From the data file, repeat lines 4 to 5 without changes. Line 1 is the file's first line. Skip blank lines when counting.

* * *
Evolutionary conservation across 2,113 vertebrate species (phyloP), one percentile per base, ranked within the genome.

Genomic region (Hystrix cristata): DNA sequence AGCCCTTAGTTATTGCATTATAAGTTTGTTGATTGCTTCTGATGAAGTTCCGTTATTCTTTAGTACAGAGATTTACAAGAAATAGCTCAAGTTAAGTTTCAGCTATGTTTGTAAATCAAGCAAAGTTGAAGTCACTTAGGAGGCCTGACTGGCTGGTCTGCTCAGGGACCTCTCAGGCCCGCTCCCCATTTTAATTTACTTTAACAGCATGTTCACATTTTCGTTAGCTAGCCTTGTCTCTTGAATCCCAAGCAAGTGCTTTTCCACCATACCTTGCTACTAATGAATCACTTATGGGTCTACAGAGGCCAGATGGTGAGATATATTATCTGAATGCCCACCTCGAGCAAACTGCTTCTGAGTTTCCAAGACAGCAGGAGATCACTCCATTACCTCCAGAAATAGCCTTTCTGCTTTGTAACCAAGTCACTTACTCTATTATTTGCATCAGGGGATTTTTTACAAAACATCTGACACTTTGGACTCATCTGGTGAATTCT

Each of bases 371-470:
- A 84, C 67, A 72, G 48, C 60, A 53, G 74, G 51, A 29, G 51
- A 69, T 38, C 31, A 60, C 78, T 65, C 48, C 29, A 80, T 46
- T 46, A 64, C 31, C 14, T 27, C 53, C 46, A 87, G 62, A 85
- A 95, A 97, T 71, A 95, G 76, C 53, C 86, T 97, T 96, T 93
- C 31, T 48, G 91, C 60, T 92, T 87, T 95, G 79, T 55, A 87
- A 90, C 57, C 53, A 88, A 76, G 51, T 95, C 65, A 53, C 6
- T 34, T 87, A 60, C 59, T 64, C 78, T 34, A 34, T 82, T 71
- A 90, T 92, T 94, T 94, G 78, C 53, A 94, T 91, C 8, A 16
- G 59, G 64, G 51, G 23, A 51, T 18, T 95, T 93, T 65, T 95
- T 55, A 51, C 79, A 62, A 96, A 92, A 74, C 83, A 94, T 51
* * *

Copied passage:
- A 84, C 67, A 72, G 48, C 60, A 53, G 74, G 51, A 29, G 51
- A 69, T 38, C 31, A 60, C 78, T 65, C 48, C 29, A 80, T 46